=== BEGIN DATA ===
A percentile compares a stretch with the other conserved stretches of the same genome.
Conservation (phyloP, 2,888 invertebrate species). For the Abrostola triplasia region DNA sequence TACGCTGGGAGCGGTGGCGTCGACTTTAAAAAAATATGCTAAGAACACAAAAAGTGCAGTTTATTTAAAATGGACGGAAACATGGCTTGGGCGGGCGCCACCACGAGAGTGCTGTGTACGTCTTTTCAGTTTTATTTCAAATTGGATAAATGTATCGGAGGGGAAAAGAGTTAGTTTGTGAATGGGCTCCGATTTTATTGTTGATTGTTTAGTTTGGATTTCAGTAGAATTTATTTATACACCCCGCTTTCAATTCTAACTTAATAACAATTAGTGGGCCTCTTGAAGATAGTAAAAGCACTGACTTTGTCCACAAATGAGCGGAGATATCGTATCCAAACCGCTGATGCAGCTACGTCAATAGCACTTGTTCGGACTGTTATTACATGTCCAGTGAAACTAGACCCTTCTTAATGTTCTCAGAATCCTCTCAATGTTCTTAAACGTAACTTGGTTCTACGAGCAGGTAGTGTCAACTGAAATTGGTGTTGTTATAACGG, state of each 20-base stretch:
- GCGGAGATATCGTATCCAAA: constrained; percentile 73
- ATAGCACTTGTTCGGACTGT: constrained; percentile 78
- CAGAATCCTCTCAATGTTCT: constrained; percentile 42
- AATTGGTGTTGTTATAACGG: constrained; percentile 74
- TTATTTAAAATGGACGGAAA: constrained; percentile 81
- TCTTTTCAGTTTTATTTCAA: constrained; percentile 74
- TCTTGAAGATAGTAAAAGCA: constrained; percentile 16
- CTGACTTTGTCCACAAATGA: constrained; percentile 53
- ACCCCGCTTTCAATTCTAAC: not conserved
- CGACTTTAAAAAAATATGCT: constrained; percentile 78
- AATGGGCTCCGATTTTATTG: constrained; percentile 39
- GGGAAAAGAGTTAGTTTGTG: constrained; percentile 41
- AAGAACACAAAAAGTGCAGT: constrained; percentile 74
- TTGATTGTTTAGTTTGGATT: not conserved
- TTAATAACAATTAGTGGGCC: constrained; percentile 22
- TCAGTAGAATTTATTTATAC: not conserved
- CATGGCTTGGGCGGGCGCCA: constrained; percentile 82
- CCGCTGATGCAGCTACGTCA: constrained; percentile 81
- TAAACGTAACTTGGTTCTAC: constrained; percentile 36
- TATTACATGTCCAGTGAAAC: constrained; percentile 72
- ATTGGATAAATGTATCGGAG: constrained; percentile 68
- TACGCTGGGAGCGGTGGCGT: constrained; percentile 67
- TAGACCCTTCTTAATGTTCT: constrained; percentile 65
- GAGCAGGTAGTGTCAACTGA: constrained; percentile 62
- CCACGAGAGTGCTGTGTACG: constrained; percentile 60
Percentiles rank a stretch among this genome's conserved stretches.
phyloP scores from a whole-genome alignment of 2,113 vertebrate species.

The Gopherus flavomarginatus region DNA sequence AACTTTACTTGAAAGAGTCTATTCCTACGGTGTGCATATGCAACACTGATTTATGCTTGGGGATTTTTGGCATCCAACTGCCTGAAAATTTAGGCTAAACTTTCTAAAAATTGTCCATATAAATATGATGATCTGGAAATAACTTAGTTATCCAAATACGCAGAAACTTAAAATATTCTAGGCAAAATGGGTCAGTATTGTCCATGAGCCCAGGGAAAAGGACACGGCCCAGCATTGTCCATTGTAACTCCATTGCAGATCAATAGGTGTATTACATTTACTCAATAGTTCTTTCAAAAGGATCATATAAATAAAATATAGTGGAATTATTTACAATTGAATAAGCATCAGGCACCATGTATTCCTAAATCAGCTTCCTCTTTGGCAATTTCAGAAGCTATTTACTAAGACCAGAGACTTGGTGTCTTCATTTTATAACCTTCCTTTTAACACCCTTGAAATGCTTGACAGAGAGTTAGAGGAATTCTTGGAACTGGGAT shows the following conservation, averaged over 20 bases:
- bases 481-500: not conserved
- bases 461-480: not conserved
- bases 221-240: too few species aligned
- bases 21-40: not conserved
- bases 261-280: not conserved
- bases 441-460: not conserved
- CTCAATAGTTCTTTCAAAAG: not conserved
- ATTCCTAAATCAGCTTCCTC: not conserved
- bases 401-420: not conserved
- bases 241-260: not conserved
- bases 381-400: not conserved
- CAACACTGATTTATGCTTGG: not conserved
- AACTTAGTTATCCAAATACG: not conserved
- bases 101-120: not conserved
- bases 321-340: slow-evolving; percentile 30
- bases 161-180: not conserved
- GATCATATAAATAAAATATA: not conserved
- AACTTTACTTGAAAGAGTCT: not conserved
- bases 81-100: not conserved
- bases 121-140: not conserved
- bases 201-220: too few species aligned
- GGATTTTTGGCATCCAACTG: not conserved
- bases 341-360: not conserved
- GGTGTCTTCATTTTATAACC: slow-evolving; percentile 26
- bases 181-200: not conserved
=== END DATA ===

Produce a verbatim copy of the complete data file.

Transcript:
A percentile compares a stretch with the other conserved stretches of the same genome.
Conservation (phyloP, 2,888 invertebrate species). For the Abrostola triplasia region DNA sequence TACGCTGGGAGCGGTGGCGTCGACTTTAAAAAAATATGCTAAGAACACAAAAAGTGCAGTTTATTTAAAATGGACGGAAACATGGCTTGGGCGGGCGCCACCACGAGAGTGCTGTGTACGTCTTTTCAGTTTTATTTCAAATTGGATAAATGTATCGGAGGGGAAAAGAGTTAGTTTGTGAATGGGCTCCGATTTTATTGTTGATTGTTTAGTTTGGATTTCAGTAGAATTTATTTATACACCCCGCTTTCAATTCTAACTTAATAACAATTAGTGGGCCTCTTGAAGATAGTAAAAGCACTGACTTTGTCCACAAATGAGCGGAGATATCGTATCCAAACCGCTGATGCAGCTACGTCAATAGCACTTGTTCGGACTGTTATTACATGTCCAGTGAAACTAGACCCTTCTTAATGTTCTCAGAATCCTCTCAATGTTCTTAAACGTAACTTGGTTCTACGAGCAGGTAGTGTCAACTGAAATTGGTGTTGTTATAACGG, state of each 20-base stretch:
- GCGGAGATATCGTATCCAAA: constrained; percentile 73
- ATAGCACTTGTTCGGACTGT: constrained; percentile 78
- CAGAATCCTCTCAATGTTCT: constrained; percentile 42
- AATTGGTGTTGTTATAACGG: constrained; percentile 74
- TTATTTAAAATGGACGGAAA: constrained; percentile 81
- TCTTTTCAGTTTTATTTCAA: constrained; percentile 74
- TCTTGAAGATAGTAAAAGCA: constrained; percentile 16
- CTGACTTTGTCCACAAATGA: constrained; percentile 53
- ACCCCGCTTTCAATTCTAAC: not conserved
- CGACTTTAAAAAAATATGCT: constrained; percentile 78
- AATGGGCTCCGATTTTATTG: constrained; percentile 39
- GGGAAAAGAGTTAGTTTGTG: constrained; percentile 41
- AAGAACACAAAAAGTGCAGT: constrained; percentile 74
- TTGATTGTTTAGTTTGGATT: not conserved
- TTAATAACAATTAGTGGGCC: constrained; percentile 22
- TCAGTAGAATTTATTTATAC: not conserved
- CATGGCTTGGGCGGGCGCCA: constrained; percentile 82
- CCGCTGATGCAGCTACGTCA: constrained; percentile 81
- TAAACGTAACTTGGTTCTAC: constrained; percentile 36
- TATTACATGTCCAGTGAAAC: constrained; percentile 72
- ATTGGATAAATGTATCGGAG: constrained; percentile 68
- TACGCTGGGAGCGGTGGCGT: constrained; percentile 67
- TAGACCCTTCTTAATGTTCT: constrained; percentile 65
- GAGCAGGTAGTGTCAACTGA: constrained; percentile 62
- CCACGAGAGTGCTGTGTACG: constrained; percentile 60
Percentiles rank a stretch among this genome's conserved stretches.
phyloP scores from a whole-genome alignment of 2,113 vertebrate species.

The Gopherus flavomarginatus region DNA sequence AACTTTACTTGAAAGAGTCTATTCCTACGGTGTGCATATGCAACACTGATTTATGCTTGGGGATTTTTGGCATCCAACTGCCTGAAAATTTAGGCTAAACTTTCTAAAAATTGTCCATATAAATATGATGATCTGGAAATAACTTAGTTATCCAAATACGCAGAAACTTAAAATATTCTAGGCAAAATGGGTCAGTATTGTCCATGAGCCCAGGGAAAAGGACACGGCCCAGCATTGTCCATTGTAACTCCATTGCAGATCAATAGGTGTATTACATTTACTCAATAGTTCTTTCAAAAGGATCATATAAATAAAATATAGTGGAATTATTTACAATTGAATAAGCATCAGGCACCATGTATTCCTAAATCAGCTTCCTCTTTGGCAATTTCAGAAGCTATTTACTAAGACCAGAGACTTGGTGTCTTCATTTTATAACCTTCCTTTTAACACCCTTGAAATGCTTGACAGAGAGTTAGAGGAATTCTTGGAACTGGGAT shows the following conservation, averaged over 20 bases:
- bases 481-500: not conserved
- bases 461-480: not conserved
- bases 221-240: too few species aligned
- bases 21-40: not conserved
- bases 261-280: not conserved
- bases 441-460: not conserved
- CTCAATAGTTCTTTCAAAAG: not conserved
- ATTCCTAAATCAGCTTCCTC: not conserved
- bases 401-420: not conserved
- bases 241-260: not conserved
- bases 381-400: not conserved
- CAACACTGATTTATGCTTGG: not conserved
- AACTTAGTTATCCAAATACG: not conserved
- bases 101-120: not conserved
- bases 321-340: slow-evolving; percentile 30
- bases 161-180: not conserved
- GATCATATAAATAAAATATA: not conserved
- AACTTTACTTGAAAGAGTCT: not conserved
- bases 81-100: not conserved
- bases 121-140: not conserved
- bases 201-220: too few species aligned
- GGATTTTTGGCATCCAACTG: not conserved
- bases 341-360: not conserved
- GGTGTCTTCATTTTATAACC: slow-evolving; percentile 26
- bases 181-200: not conserved